Purpose #

Patterns are used for matching text when the exact text to identify is not exactly known. If you know the exact text you are looking for, you can use a simple string comparison such as is equal to. Perhaps there are different variations of the text you are interested in (e.g. optional bits) and for this reason a simple text comparison is insufficient. This is where patterns play an important role in helping you identify content of interest.

Patterns are often used to identify content in the text flow of your document. But, you can also use them to match the value of any property or to match style names.

When you use a pattern in a rule condition’s data content test, the pattern is tested on the data content of all elements to which the rule applies. So, for paragraph-based rules, paragraph content is what the pattern is tested on. If you use patterns within a contains element test, then the data content is the content of the contained element.

Migrate patterns are based on the regular expression support of W3C XML Schema Datatypes.

Simple String Pattern #

  • Do not use patterns for simple text comparisons. Migrate offers the following simple string comparisons:
    • is equal to
    • is not equal to
    • starts with
    • does not start with
    • contains
    • does not contain
    • ends with
    • does not end with

    It is more efficient to use a simple comparison than a matches comparison.

  • Patterns in Migrate are anchored to the start and end of the content they evaluated on. Thus the patern B will not match the inputs AB, BC, or ABC. In particular, you should be careful to ignore white space at the start or end of your input, or colons at the end, as appropriate. For example, the pattern Example will not match the input Example:

Alternatives in Patterns #

A pattern can be used to match one of several specified alternatives. The pipe symbol | is used to separate the alternatives. For example, cat|dog will match either of the inputs cat or dog. Note that the patttern will not match catdog, it will only match one of the alternatives.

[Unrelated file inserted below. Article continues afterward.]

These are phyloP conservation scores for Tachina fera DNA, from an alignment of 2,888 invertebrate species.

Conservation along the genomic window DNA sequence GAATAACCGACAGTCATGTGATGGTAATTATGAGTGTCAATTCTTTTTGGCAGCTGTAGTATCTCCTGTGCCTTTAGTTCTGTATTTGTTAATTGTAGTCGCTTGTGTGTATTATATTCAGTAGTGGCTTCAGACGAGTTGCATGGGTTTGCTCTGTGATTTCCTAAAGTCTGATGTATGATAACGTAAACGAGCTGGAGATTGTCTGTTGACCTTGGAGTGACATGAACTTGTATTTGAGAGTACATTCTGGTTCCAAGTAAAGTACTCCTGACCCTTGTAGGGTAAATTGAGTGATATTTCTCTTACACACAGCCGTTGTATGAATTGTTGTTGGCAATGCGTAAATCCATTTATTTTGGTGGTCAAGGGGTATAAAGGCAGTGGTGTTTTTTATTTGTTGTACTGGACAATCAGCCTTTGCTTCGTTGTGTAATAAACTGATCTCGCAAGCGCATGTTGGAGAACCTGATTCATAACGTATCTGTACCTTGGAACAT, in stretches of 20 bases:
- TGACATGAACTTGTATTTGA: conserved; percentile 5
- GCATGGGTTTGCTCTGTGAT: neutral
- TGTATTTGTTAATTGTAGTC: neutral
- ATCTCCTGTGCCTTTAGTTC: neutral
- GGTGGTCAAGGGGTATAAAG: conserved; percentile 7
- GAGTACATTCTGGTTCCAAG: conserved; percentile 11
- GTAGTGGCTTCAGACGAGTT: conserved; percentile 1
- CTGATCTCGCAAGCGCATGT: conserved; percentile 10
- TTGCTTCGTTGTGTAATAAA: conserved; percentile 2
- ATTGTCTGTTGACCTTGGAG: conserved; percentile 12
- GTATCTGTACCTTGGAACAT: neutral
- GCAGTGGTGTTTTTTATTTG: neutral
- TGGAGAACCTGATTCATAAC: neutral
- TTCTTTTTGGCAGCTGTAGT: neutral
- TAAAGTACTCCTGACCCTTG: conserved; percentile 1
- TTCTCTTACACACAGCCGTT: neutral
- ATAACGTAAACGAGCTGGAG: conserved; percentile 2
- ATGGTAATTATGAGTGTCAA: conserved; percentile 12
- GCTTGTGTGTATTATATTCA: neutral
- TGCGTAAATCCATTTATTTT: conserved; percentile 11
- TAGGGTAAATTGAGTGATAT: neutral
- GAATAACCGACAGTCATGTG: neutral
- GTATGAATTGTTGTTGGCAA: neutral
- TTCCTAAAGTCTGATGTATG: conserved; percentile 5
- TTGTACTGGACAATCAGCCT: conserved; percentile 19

Quantifiers #

Quantifiers are another mechanism for broadening the range of content identified by a pattern. Quantifiers allow you to identify repetition of content. The edge case is to indicate that 0 or 1 repetitions is acceptable, that is that the presence of the content is optional. Here is a complete list of quantifiers.

Quantifier Description Example
? the content is optional and may appear 0 or 1 times A? matches only the empty string or the string A
* the content may appear 0 or more times A* matches the empty string, or the strings AAAAAA etc.
+ the content may appear 1 or more times A+ matches the strings AAAAAA etc.
{n,m} the content must appear at least n times and at most m times A{2,4} matches only the strings AAAAAAAAA
{n} the content must appear exactly n times A{4} matches only the string AAAA
{n,} the content must appear at least n times A{2,} matches the strings AAAAAAAAA etc.
  • The quantifiers *, +, and even ? are greedy. They will consume as much input as they can. Migrate extends the usual set of quantifiers with a non-greedy versions for you convenience.
Quantifier Description
?? non-greedy version of ?
*? non-greedy version of *
+? non-greedy version of +

Example: greedy vs non-greedy patterns

Pattern Input Explanation
(.*)(\d+) abc123 successful match, but the first capture contains abc12 and the second 3
(.*?)(\d+) abc123 successful match, but the first capture contains abc and the second 123
(1?)(\d+) 123 successful match, but the first capture contains 1 and the second 23
(1??)(\d+) 123 123 successful match, but the first capture contains nothing and the second 123

Example: unanchored patterns

This example shows a very common technique for writing unanchored patterns. As previously mentioned, patterns are anchored to the start and end of the content to which they are tried on. If you are looking for some text that may appear anywhere inside this content, simply place .* before and after your pattern. This effectively means that anything can precede or follow the stuff you are interested in. To be precise, . does not match carriage return and newline characters, but this is not usually an issue. In Migrate the content your matching against typically does not contain these characters, at least for the content of paragraph, span, image and title elements.

Pattern Explanation
.*Ice Nine.* matches content that contains the string “Ice Nine”

Character Classes #

A character class identifies a set of characters that a pattern should match. There are a few possibilities.